A group of Naval Academy grads who watched a preview of Annapolis this week agreed the movie was a pretty good yarn but that it diminished the "majesty" of the academy. Lawrence Heyworth III, Class of 1982 and a vice president of the Naval Academy Alumni Association, called it "An Officer and A Gentleman light." "It would have been a lot more entertaining to me if there had been a theater full of midshipmen, just to hear the reaction of the midshipmen to the inaccuracies of the movie, and there were some," said Heyworth, of Annapolis.
NEWS
By Jamie Stiehm and Jamie Stiehm,SUN STAFF | May 6, 2005
Sailors from a Navy nuclear warship surfaced this week in Galesville, a serene country town known as the birthplace of American Quakerism - and they arrived with a decidedly pacifist spirit. Near the blue bay waters and a general store where blueberry pies are baked every morning stands a sign marking the place where William Penn, the Quaker founder of Pennsylvania, once came to meet members of the Religious Society of Friends about 300 years ago. Crew members from the Trident-class ballistic missile submarine USS Maryland came in peace.
NEWS
By Molly Knight and Molly Knight,SUN STAFF | November 23, 2004
It is not the soaring glass ceiling, huge oil paintings or glittering chandeliers that draw most visitors to the Naval Academy's Memorial Hall. Instead, it is the plaques engraved with the names of 3,477 graduates of the Annapolis military college who have been killed in military action or operations since the Civil War. "They hit you like a brick in the face," said retired Col. John W. Ripley, a 1962 graduate who is chairman of the committee that oversaw...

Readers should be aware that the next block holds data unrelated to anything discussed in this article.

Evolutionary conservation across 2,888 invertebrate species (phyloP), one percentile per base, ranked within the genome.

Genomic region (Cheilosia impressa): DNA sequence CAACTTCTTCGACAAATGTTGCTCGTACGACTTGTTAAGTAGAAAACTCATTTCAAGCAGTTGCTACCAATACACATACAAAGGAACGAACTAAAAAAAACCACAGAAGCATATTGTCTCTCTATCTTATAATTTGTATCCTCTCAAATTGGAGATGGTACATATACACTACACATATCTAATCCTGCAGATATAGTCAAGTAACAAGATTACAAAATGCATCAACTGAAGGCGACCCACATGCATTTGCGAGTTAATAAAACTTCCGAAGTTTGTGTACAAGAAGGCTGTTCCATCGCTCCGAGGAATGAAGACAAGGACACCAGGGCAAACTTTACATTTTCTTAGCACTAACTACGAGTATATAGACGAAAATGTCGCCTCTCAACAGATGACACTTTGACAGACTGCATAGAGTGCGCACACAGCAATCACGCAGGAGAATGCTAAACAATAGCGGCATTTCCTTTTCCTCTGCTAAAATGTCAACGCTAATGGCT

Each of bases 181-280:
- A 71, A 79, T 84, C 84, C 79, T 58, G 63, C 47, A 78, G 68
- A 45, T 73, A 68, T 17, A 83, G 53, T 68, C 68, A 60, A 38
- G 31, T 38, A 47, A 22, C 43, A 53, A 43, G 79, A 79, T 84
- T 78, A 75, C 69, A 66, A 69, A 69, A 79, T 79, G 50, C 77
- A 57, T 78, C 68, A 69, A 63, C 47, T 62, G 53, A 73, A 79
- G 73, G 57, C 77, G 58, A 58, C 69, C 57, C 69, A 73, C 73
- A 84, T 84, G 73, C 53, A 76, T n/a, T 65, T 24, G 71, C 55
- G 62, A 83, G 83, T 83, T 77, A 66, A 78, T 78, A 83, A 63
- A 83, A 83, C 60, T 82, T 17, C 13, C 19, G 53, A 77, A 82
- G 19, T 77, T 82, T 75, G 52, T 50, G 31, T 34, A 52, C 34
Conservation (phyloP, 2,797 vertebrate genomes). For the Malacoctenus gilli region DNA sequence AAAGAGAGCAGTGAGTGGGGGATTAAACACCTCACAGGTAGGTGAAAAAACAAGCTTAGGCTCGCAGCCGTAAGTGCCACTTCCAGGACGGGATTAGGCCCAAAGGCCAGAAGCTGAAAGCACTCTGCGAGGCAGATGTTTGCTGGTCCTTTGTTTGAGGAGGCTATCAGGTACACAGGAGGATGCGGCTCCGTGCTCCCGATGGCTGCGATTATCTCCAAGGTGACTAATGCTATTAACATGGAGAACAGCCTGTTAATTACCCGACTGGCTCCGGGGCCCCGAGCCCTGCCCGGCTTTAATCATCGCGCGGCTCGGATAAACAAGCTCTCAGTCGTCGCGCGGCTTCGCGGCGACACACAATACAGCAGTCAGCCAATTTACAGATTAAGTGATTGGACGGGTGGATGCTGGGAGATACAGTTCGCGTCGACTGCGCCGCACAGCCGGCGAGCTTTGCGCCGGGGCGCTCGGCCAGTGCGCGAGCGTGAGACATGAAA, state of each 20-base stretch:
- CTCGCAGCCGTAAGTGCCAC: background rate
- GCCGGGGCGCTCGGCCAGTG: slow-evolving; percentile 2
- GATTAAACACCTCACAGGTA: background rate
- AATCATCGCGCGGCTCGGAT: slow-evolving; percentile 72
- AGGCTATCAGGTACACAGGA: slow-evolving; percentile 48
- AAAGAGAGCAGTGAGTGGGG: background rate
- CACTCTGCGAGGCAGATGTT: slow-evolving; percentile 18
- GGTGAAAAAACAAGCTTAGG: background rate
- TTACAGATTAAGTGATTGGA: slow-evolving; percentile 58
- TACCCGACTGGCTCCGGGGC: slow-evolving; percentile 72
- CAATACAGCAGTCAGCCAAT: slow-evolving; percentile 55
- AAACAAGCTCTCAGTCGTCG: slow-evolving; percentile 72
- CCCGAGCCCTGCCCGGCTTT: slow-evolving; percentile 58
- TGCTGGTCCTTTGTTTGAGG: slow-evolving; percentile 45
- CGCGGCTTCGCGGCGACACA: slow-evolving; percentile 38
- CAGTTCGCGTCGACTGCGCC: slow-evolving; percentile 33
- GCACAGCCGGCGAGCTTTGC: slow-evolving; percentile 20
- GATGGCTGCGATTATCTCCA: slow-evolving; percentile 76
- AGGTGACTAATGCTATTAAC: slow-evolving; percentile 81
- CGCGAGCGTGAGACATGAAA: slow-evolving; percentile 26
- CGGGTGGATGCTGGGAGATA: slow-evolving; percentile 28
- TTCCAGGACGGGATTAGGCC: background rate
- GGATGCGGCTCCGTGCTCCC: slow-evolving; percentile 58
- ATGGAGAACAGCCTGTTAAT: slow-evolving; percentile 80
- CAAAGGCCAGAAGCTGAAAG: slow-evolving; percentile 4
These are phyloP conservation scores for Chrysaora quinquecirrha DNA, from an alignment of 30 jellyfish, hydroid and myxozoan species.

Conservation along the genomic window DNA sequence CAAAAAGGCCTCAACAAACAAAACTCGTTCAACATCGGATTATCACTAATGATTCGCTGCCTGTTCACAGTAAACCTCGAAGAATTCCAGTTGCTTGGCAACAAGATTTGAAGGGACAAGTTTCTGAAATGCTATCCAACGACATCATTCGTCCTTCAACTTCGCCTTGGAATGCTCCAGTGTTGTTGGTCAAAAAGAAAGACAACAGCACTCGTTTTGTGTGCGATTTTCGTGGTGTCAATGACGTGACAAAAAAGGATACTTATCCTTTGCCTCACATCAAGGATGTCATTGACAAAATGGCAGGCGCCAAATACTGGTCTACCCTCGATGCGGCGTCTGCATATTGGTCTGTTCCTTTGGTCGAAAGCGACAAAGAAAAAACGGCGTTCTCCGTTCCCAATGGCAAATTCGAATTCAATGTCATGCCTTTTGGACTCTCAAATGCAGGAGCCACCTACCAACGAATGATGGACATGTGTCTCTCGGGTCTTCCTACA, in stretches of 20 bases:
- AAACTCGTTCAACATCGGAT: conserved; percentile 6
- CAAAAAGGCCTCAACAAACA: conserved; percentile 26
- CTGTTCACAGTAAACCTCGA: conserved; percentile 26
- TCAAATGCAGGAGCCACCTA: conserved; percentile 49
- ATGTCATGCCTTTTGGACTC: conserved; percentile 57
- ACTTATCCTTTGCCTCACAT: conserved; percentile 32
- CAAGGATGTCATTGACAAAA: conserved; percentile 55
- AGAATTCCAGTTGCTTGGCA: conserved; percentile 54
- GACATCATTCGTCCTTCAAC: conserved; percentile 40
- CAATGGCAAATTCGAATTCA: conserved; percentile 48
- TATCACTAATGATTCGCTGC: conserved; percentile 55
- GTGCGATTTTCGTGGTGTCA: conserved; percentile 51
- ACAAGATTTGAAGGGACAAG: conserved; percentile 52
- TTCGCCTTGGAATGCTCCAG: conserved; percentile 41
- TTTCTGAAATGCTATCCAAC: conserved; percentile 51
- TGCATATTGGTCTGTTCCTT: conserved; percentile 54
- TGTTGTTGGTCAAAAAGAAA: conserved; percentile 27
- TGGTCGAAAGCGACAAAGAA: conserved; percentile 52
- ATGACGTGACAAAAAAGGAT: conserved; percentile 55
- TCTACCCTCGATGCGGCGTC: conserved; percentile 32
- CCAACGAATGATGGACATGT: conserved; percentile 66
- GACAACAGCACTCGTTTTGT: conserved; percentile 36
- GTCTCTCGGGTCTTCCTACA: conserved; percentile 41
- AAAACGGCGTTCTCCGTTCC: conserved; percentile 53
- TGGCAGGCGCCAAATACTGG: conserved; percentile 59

FEATURES
By CARL SCHOETTLER and CARL SCHOETTLER,SUN REPORTER | January 27, 2006
A group of Naval Academy grads who watched a preview of Annapolis this week agreed the movie was a pretty good yarn but that it diminished the "majesty" of the academy. Lawrence Heyworth III, Class of 1982 and a vice president of the Naval Academy Alumni Association, called it "An Officer and A Gentleman light." "It would have been a lot more entertaining to me if there had been a theater full of midshipmen, just to hear the reaction of the midshipmen to the inaccuracies of the movie, and there were some," said Heyworth, of Annapolis.
NEWS
By Ted Shelsby and Ted Shelsby,SUN STAFF | May 7, 2003
PORT DEPOSIT - Memorial Hall - once the proud centerpiece of the turn-of-the-century private Tome School, and later a prep school for the Naval Academy - shows its many years of neglect. The clock from its tower is gone, replaced by a circle of plywood with peeling paint. Inside, much of the iron railing from twin stairways leading to the auditorium is gone - ripped out by looters. Giant chandeliers suffered the same fate. A sign out front warns: "Absolutely No Entry Permitted. This Building Has Been Condemned."